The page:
VILLAINS OR SAVIOURS?
The development of COVID-19 vaccines is a public relations coup for the pharmaceutical industry. The arrival of vaccines has boosted public approval for drug companies. Thanks to the blanket press coverage of the global race to develop vaccines, “big pharma” brands like Pfizer, Moderna and AstraZeneca have become household names.
The long-beleaguered drug manufacturing sector has become the hero of the hour. COVID-19 has provided the sector with a once-in-a-lifetime opportunity to reset its abysmal reputation. Less than two years ago, there was no business sector in the US as disliked as the pharmaceutical industry, according to a 2019 Gallup Poll.
By providing the world with the ability to curb transmission of the virus, generations of ill will towards the industry seems to be melting away. Drug makers are currently basking in global plaudits – but will the adulation last? Will 2021 be a permanent reputational turning point or will past disreputable behaviour (such as price gouging and the US opioid crisis) be repeated?
One health expert has argued that we should not be under any illusion that profit, not altruism, motivated drug companies to develop COVID-19 vaccines. While no one knows precisely the extent to which these companies will profit from making vaccines, they are expected to collectively generate tens of billions of dollars in sales for the pharmaceutical industry.
Richer nations have gobbled up the majority of the global supply of vaccines, with poorer nations falling behind in the race for inoculations. This “me-first approach” is precisely the behaviour that the World Health Organisation feared and predicted. WHO Director-General, Tedros Adhanom Ghebreyesus, stated that “the world is on the brink of a catastrophic moral failure”.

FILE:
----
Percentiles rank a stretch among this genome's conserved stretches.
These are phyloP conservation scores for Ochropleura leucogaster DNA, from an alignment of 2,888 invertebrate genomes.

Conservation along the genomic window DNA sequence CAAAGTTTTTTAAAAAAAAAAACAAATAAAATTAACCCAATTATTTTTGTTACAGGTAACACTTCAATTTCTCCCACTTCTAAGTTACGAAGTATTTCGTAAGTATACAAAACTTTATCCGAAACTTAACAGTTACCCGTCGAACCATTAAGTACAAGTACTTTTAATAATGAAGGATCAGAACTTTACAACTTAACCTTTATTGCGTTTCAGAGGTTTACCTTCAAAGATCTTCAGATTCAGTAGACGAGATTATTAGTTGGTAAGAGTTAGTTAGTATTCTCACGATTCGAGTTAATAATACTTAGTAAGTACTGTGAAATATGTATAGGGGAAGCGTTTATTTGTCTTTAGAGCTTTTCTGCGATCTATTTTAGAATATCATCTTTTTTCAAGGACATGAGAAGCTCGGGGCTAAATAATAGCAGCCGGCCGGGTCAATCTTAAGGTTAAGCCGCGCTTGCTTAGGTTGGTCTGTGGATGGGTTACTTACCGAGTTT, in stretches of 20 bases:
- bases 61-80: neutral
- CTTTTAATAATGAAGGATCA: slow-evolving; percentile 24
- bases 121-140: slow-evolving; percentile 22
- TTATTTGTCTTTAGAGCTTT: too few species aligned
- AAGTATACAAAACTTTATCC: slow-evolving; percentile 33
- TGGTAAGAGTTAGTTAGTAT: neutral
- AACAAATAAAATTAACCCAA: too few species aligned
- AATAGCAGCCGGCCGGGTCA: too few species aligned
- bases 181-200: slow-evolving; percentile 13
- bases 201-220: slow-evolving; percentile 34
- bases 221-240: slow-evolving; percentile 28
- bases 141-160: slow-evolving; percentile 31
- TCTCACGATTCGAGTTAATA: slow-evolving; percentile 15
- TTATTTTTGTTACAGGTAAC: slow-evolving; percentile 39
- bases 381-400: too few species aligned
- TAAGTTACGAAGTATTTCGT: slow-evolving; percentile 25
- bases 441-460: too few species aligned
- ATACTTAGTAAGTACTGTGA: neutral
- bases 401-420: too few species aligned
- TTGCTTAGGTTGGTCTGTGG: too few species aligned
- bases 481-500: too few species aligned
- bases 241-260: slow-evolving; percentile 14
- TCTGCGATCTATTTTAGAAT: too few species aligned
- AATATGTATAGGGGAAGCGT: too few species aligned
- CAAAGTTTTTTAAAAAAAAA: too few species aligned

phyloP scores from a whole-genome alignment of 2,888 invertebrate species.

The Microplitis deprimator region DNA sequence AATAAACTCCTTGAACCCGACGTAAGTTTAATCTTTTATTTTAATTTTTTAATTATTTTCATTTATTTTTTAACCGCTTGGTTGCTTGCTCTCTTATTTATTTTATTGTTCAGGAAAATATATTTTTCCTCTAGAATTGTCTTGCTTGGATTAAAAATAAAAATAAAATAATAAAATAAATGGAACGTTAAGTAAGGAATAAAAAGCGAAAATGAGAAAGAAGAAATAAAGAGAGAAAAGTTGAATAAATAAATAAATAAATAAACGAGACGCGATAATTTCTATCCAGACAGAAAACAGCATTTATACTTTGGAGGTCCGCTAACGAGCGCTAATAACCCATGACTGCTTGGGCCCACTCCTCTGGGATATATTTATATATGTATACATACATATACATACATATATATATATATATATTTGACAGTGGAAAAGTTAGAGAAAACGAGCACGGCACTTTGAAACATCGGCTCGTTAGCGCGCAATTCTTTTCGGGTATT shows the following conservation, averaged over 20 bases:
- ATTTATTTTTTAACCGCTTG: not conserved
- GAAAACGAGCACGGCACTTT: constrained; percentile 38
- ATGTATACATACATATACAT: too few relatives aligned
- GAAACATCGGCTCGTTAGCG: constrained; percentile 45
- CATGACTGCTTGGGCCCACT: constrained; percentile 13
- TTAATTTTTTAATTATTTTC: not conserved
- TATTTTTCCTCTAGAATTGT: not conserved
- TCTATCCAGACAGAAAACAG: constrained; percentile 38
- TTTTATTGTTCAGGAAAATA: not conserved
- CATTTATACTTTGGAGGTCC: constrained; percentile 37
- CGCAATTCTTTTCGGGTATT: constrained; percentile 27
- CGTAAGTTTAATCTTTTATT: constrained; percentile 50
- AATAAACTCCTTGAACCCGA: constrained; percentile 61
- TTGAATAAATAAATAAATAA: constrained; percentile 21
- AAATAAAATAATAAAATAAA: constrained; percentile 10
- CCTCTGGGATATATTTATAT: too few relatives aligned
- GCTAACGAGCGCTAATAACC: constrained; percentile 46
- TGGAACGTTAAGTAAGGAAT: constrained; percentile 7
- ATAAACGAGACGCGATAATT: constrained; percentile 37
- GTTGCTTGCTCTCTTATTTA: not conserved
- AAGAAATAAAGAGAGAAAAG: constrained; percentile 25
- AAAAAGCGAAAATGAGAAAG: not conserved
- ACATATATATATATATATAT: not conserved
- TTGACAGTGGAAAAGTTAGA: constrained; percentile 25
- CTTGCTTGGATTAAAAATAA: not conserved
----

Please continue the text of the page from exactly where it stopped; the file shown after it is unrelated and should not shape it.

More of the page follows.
In January, Dr Ghebreyesus criticised inequalities in the global coronavirus vaccine rollout, arguing that it was “not right” that younger adults in wealthy countries were getting vaccinated before older people or healthcare workers in poorer countries. He also hit out at the profiteering of drug companies, accusing vaccine makers of targeting locations where “profits are highest”.
Other experts have also expressed concern about vaccine nationalism and support Dr Ghebreyesus’ call for countries and manufacturers to spread doses more fairly around the world. Suerie Moon, co-director of the Global Health Centre in Geneva stated: “Richer countries will be able to vaccinate … their whole populations before vulnerable groups in many developing countries get covered”.
The WHO has urged countries and manufacturers to stop making bilateral deals. Such agreements have resulted in vaccine makers prioritising regulatory approvals in rich countries where the profits are the highest, rather than submitting their data to the WHO for approval. “No country is exceptional and should cut the queue and vaccinate all their population while some remain with no supply of the vaccine,” said Dr Ghebreyesus.
According to an opinion piece in the New York Times, drug companies will “make a killing” from the coronavirus. While other sectors of the business world have struggled to survive the mayhem from the pandemic, the pharmaceutical industry is set to profit handsomely. Sales of treatments and vaccines will pad bottom lines and this is expected to create a windfall for the industry.
But drug companies are not the only profiteers. A December 2020 article in the Los Angeles Times reported that executives at some pharmaceutical companies received huge paydays by selling shares around the time their companies announced positive news about coronavirus vaccines. This practice is common in the healthcare industry with executives using prearranged stock sale plans to unload shares on days when their companies release good news.
Pre-planned stock trades are not illegal and can be very lucrative. According to the Los Angeles Times article: